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Towers: Hoffman for Cy Young

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Towers: Hoffman for Cy Young

Postby The Big Train » Sat Sep 09, 2006 4:55 pm

I doubt he'll win, but his case is actually pretty good without anyone close to winning 20 games this year.

MLB.com

SAN FRANCISCO -- He is not totally objective, of course, but Padres general manager Kevin Towers thinks he can make a reasonable and persuasive case for Trevor Hoffman as a serious candidate for the National League's 2006 Cy Young Award.

"The Cy Young is for what a guy does for his ballclub," Towers said, "and who's done more for his ballclub in the National League than Trevor? Where are we without him?"

With Hoffman and his league-leading 37 saves and 1.87 ERA in 55 games, the Padres came into a weekend series with the Giants a half-game behind Los Angeles in the NL West while leading the Wild Card chase by 2 1/2 games over a deep field.

"You never hear his name mentioned nationally with the Cy Young candidates," Towers said. "What does Trevor have to do?

"There aren't any starters having huge seasons. I don't see any dominant candidates there. Why not consider a closer? Not only is he having a great season -- he's on his way to breaking the all-time saves record. Wouldn't it be kind of fitting to see him win the Cy Young and get that record in that same season?"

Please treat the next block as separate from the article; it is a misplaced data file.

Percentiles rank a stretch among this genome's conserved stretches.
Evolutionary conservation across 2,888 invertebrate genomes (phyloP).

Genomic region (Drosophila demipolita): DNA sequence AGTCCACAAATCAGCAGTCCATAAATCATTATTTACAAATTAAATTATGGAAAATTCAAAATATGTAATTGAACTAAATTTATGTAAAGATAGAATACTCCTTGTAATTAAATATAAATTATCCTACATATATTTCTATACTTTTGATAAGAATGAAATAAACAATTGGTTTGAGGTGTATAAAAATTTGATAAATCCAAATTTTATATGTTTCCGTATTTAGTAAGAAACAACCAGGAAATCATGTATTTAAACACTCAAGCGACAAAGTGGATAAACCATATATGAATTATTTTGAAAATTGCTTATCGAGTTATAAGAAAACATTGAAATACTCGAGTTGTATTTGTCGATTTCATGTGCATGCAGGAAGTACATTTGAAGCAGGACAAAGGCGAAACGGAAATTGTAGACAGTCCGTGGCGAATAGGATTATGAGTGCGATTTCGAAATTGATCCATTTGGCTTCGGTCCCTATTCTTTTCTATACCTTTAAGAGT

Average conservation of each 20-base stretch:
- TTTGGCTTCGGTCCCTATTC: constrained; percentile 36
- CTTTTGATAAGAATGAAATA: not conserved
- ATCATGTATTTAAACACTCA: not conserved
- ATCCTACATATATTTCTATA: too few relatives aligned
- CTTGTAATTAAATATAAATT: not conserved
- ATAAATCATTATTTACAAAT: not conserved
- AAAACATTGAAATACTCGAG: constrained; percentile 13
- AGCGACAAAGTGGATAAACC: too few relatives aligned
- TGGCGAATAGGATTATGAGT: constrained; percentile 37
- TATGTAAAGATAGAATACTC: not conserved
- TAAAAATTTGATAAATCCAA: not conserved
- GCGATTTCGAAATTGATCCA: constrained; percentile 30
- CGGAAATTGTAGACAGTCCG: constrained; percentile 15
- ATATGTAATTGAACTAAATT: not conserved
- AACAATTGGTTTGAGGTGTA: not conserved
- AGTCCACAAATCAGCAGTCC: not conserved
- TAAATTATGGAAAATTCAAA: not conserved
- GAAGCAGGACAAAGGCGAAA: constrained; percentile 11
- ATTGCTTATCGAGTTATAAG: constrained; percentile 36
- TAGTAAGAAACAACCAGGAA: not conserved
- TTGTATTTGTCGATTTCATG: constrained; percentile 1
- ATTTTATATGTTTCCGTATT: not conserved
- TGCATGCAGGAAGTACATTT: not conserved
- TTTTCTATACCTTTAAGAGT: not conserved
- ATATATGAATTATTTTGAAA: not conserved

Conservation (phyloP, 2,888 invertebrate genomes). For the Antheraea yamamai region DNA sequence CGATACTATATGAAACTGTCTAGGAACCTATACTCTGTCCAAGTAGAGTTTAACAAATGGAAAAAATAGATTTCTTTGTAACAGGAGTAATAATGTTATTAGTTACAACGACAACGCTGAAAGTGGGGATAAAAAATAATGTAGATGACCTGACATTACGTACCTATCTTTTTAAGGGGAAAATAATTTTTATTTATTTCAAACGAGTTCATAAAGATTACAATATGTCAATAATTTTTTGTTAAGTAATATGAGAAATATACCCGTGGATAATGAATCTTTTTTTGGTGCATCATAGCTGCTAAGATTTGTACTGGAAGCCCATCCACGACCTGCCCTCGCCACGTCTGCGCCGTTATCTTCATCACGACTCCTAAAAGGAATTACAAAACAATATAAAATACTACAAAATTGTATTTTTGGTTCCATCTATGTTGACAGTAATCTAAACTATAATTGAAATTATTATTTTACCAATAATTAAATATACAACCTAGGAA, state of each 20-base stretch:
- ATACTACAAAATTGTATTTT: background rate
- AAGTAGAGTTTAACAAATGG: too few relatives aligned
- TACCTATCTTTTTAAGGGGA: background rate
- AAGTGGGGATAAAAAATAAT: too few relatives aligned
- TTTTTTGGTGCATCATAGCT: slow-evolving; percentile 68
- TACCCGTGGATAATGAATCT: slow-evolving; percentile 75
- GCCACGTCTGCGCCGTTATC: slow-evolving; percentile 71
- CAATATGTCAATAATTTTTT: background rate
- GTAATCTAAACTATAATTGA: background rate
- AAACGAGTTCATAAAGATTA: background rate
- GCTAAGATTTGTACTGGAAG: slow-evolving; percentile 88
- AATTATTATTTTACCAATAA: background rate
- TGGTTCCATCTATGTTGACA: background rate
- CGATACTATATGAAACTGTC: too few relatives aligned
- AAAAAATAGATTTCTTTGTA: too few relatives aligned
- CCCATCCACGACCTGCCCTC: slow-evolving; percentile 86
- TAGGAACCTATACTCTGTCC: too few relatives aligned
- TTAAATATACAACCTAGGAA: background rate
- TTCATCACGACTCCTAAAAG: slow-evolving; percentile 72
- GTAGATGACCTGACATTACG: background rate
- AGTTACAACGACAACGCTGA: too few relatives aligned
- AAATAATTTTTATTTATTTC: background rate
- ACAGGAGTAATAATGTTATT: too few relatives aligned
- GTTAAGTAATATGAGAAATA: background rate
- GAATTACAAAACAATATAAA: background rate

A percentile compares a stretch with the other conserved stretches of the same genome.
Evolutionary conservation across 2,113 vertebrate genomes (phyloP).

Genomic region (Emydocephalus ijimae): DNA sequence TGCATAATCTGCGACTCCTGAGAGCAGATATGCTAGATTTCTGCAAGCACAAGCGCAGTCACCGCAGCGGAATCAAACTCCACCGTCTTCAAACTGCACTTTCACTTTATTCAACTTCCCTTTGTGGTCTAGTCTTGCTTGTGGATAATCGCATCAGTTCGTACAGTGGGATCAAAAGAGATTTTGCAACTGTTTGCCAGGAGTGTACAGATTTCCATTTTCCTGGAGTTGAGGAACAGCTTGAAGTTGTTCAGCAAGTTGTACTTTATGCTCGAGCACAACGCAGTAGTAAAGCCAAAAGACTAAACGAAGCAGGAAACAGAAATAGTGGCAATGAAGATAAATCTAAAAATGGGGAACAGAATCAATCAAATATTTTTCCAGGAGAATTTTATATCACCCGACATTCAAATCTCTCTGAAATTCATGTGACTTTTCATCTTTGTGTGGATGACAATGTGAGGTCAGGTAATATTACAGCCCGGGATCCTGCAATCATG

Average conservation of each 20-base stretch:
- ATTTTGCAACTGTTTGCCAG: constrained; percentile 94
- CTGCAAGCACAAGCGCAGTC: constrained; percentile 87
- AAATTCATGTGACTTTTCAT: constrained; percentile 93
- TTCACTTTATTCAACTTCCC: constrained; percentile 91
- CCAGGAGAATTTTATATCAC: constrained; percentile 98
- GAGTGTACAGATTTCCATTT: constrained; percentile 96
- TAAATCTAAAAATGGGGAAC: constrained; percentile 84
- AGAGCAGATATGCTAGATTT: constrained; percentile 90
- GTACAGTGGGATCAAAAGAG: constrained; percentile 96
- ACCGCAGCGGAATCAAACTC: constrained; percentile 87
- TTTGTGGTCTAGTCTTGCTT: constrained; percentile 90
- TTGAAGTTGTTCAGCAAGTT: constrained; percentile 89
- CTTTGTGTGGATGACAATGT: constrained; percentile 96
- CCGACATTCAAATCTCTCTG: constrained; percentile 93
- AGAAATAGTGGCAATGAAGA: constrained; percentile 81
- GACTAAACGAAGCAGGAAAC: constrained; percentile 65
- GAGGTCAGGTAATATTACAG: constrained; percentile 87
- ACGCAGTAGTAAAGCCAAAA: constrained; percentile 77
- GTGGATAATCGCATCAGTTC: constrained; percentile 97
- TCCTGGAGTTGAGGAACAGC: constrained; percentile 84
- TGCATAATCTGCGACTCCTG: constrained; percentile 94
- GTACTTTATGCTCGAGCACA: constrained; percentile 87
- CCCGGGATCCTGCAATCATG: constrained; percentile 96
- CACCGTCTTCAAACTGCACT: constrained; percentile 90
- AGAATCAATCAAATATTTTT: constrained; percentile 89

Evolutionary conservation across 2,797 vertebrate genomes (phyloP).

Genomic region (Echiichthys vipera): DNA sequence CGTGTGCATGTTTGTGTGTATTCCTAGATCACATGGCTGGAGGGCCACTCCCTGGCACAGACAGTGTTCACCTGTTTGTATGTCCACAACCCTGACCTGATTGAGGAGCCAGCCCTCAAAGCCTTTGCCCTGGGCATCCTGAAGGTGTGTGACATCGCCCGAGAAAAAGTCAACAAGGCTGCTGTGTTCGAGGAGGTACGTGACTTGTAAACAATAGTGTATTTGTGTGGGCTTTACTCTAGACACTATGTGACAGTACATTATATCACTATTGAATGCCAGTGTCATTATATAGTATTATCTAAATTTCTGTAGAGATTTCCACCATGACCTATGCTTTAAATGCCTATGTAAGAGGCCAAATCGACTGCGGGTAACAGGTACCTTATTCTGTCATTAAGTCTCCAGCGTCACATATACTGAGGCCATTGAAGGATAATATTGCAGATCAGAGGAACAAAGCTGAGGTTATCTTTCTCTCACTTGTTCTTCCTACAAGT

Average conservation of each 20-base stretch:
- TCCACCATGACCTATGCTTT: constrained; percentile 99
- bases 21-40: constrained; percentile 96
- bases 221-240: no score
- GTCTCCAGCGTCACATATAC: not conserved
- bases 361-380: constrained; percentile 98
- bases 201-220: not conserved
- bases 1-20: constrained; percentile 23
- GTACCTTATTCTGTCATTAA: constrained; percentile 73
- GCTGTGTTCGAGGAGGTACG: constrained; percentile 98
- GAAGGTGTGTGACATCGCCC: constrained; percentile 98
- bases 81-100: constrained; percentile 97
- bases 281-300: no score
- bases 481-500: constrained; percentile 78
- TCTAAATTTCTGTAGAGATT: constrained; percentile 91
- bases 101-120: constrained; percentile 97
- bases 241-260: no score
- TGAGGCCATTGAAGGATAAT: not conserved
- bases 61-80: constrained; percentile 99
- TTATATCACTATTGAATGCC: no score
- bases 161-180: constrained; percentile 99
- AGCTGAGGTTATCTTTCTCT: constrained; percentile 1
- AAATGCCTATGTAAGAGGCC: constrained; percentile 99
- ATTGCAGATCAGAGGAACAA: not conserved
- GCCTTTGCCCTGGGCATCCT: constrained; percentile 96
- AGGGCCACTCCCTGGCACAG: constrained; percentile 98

Through Thursday, Los Angeles' Brad Penny was leading the league with 15 wins, and 2005 Cy Young winner Chris Carpenter of St. Louis had a league-leading 2.97 ERA and 13 wins. Arizona's Brandon Webb has 14 wins and a 3.14 ERA. The Mets' Billy Wagner is second to Hoffman in saves with 35.

Hoffman, with 473 career saves, trails Lee Smith by five. His .902 save percentage is slightly better than the .895 he brought into the season. He endured one rough two-week stretch ending July 27 when he blew a save at Colorado. Since then, he has been flawless across 14 outings, giving up nine hits and two walks while striking out 12 in 13 1/3 innings.

Hoffman's best finish in a Cy Young race was 1998 when he ran second to Atlanta's Tom Glavine. In his finest season statistically, Hoffman saved a career-high 53 games to lead the league and placed seventh in the Most Valuable Player balloting.

"I don't get a lot of national attention," Hoffman said, "but that probably works to my favor. I don't worry much about awards, that kind of thing."

"Trevor keeps showing why he's a Hall of Fame-caliber pitcher," manager Bruce Bochy said.

A Cy Young would brighten that Cooperstown resume.
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Postby BritSox » Sat Sep 09, 2006 5:05 pm

He might well be worth a top 3- his season seems pretty comparable to Mariano's 05, and there's even less outstanding starting pitching in the NL this year than there was in the AL last.
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Postby TheYanks04 » Sat Sep 09, 2006 5:07 pm

Still going to be Carpenter imo. Webb will get a lot of votes. CZam and Smoltz some also.
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Postby davidmarver » Sat Sep 09, 2006 5:11 pm

As much as I'd love Hoffman to get the Cy, Carpenter is the clear front-runner.

That said, no one in the NL will finish anywhere close to 20 wins. Zambrano, the strikeout leader, has walked over 100. Really no one starter stands out by traditional measures, so Hoffman could actually see a lot of votes. Boy, would that be something.

All that said, his '98 season was far, far more dominant.